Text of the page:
Drax Group will use Mitsubishi Heavy Industries Engineering’s (MHI) carbon capture technology under a long-term contract.
The agreement for Drax to use Mitsubishi’s Advanced KM DCR process™ would be the largest deployment of negative emissions in power generation anywhere in the world.
The contract, which combines UK innovation and world-leading Japanese technology, will see Drax license MHI’s unique carbon capture solvent, KS-21™ to capture CO2 at its power station near Selby, North Yorkshire.
By deploying bioenergy with carbon capture and storage (BECCS) technology, Drax aims to become carbon negative by 2030. The first BECCS unit at Drax could be operational as soon as 2027, supporting thousands of jobs across the North of England as soon as 2024, and capturing and storing at least 8 million tonnes of CO2 a year by 2030.
Drax is the first company to sign a contract to deploy carbon capture technology at scale in the UK. The project combines MHI’s proven technology with offshore geological storage under the North Sea, helping the UK achieve its target to cut carbon emissions by 78% by 2035.
As part of the agreement, MHI plans to locate its core carbon capture and storage (CCS) team at the company’s European headquarters in London and explore additional employment opportunities in the UK in future. MHI is also seeking ways to strengthen its supply chain, including the potential production of its proprietary solvent in the UK.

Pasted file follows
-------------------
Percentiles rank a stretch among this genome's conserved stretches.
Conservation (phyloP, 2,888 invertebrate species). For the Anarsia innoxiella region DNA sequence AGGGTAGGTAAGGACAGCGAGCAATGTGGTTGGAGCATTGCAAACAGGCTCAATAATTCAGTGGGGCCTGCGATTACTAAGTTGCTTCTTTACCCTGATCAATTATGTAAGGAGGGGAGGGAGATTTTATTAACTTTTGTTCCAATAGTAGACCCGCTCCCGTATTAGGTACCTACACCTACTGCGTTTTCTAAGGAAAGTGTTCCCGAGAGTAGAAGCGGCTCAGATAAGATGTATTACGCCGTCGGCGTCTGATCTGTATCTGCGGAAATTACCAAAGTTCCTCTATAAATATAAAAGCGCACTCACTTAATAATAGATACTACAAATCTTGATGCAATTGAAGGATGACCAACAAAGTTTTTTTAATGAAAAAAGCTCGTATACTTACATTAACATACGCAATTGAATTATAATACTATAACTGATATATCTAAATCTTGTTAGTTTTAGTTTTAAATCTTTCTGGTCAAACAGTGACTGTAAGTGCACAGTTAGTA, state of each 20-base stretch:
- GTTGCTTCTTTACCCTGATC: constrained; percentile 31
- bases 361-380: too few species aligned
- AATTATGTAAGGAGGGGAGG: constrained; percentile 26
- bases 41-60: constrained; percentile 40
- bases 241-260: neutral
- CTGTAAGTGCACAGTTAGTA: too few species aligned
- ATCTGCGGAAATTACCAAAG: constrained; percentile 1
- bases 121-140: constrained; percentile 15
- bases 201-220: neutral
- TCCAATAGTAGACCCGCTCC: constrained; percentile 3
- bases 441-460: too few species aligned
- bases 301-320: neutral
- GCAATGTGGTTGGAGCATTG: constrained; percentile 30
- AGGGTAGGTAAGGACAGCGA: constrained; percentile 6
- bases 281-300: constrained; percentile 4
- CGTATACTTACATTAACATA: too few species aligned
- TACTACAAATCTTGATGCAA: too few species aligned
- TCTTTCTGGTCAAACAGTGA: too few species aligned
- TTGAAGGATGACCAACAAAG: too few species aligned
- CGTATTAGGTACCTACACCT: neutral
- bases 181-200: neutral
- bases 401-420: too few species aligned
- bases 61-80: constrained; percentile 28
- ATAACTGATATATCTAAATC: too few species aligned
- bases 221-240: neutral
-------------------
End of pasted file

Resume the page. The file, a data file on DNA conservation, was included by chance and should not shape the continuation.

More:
Drax has already trialled MHI’s carbon capture technology in a pilot that started in 2020 to test two of its proprietary solvents (KS-1 and KS-21).
“The world urgently needs to move from making climate pledges to taking climate action,” said Will Gardiner, Drax’s CEO.
“This game-changing contract between Drax and MHI could contribute to a decade of global environmental leadership in the UK and provide further stimulus to a post-COVID economic recovery.
“Carbon capture technologies like BECCS are going to be absolutely vital in the fight against the climate crisis. Subject to the right regulatory framework being in place, Drax stands ready to invest further in this essential negative emissions technology, which not only permanently removes CO2 from the atmosphere but also delivers the reliable, renewable electricity needed for clean, green economic growth.”
Kenji Terasawa, president and CEO of MHI, said: “We are very proud to have been selected as Drax’s technology partner and we firmly believe that our carbon capture technology will make a significant contribution to the UK and wider global community achieving their net-zero targets.
“We look forward to expanding our presence in the UK and developing a centre of excellence for the deployment of carbon capture technology across Europe, the Middle East, and Africa region.
“MHI aims to continue reducing greenhouse gases globally by providing reliable and economically feasible carbon capture technology, supported by research and development activity over 30 years and commercial records around the world.”